The Changing Face of Education


The way we educate children is changing. Not just the curriculum, but the delivery. And the look of a classroom.

That phrase is a little worn out, but as we visit with educational entrepreneurs like Linda King we see individuals who are starting programs from the ground up to provide high quality options. Often to families who otherwise wouldn’t have them. And usually at a cost much lower than a traditional private school.

So what exactly do these schools look like?

A calling to come home

George and Linda King had been living in Jacksonville, Florida, for several years before they had a calling to return to Greenville and begin a ministry. They founded Christ Alone Christian Fellowship. A few years later, they expanded the ministry.

They started Kings Court Christian Academy in 2010. The move made sense. Linda worked in Christian education back in Jacksonville and they sensed a need for something similar in Greenville.

Like most new private schools, they had humble beginnings. The first year they welcomed 12 students. Class was held in the church sanctuary.

By the end of the year, they were up to 28 students. Needless to say, they ran out of space and had to move. Space continues to be a limiting factor.

“I have already outgrown this space,” Linda said. “We plan on either building or getting modules to help us accommodate the students that want to attend.”

This past year, Kings Court had 61 students and a waiting list. They even eliminated kindergarten, and only serve grades one through twelve currently, because of space limitations.

Kings Court has grown even though they have done little to publicize the school.

Linda attributes the growth to multiple factors. The first is individualized instruction. The school has a student-teacher ratio of about 10:1. This allows the school to provide personalized education to each student. Students don’t proceed until they understand the content.

Kings Court is also much cheaper than most private schools. While it’s still a challenge for many families, tuition is $2,250 per year. That is about half the average cost of tuition for private schools in Mississippi.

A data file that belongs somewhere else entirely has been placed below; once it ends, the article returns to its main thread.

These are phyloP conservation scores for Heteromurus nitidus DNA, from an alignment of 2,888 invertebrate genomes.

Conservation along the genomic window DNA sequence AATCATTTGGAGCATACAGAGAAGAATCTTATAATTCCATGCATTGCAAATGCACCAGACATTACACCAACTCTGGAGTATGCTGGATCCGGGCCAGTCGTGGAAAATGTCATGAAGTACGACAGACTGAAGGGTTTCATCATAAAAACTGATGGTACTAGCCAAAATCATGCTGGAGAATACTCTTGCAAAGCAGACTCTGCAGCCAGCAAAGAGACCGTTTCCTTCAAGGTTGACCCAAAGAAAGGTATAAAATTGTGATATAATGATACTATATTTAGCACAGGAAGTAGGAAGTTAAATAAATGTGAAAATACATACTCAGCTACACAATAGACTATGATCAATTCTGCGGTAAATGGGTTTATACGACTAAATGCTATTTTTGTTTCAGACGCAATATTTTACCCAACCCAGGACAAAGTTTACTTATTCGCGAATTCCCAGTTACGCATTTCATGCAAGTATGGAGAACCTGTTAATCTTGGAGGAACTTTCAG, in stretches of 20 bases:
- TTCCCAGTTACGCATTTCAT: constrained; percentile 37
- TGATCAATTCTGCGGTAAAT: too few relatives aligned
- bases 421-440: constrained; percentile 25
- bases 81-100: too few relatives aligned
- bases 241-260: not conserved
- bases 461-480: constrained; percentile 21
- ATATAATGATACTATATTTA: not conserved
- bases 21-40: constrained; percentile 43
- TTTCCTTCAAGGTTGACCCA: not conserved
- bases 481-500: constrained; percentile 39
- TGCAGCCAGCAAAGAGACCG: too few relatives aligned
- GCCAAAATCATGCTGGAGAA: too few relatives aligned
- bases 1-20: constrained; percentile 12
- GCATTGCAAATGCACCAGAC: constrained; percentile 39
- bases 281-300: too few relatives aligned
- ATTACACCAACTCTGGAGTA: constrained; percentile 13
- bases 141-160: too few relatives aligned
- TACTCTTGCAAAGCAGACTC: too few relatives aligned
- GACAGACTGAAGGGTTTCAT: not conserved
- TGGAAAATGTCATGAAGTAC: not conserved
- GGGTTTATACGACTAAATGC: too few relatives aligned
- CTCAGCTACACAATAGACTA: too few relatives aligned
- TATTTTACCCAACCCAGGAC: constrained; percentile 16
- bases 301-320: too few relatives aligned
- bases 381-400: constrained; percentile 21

And, as an outreach of a Christian ministry, the school is faith-based.

“We teach Christ,” Linda added. “Our mission statement is that we are to lead all students to accept Jesus as their personal savior and to train children up by using a Bible-based curriculum. All students have to learn Scripture along with their curriculum.

“This created a safe haven where we have respect for one another. This is part of our drive to be the productive citizen that we want our students to be. It all starts with Christ and faith and belief.”

Parents love this option

Sheila Hunter loves the faith-based approach to education at Kings Court.

Her son Zamion just completed his 9th grade year at Kings Court. After four years at the school, Sheila has noticed a number of positive developments in her son.

“We have always attended church,” Sheila said. “But he accepted Christ after he came here. I credit this to the school.”

Sheila is in education and is well aware of the issues within the school district. She didn’t want him in that environment and felt Kings Court was a better option.

And despite the tuition, it is worth it. Sheila just looks at it as another bill. And she’s willing to do whatever it takes. After all, Zamion is her baby.

“He’s going to be here to 12th grade,” Sheila added. “If they close down before then, I will homeschool. My prayer is that they stay here. I love it. I wouldn’t change it for anything in the world.”

Blended homeschooling

Kings Court also offers a unique model for parents who want to homeschool. This past year they had three families using the school to homeschool.

Donnie Breauxsaus is one of those parents. His son, Donnie, Jr., will be entering 7th grade this fall.

He was previously in a public school and a traditional private school. When Donnie began researching options as his son was struggling to keep up, they found Kings Court and its homeschool program.

It’s working.

“This has worked out well,” Donnie said. “My son enjoys it. He seems more motivated by being at home.”

As with anything, there are sacrifices along the way. Donnie works a double shift overnight: a couple days on, a couple days off. He gets home around 6:45 a.m. They begin homeschooling around 8.

But for Donnie and his family, it has been worth it.

Kings Court is part of a growing trend in private education to serve low-income communities where few other options are available.

Parents are glad to have an option. And they love what their children are receiving.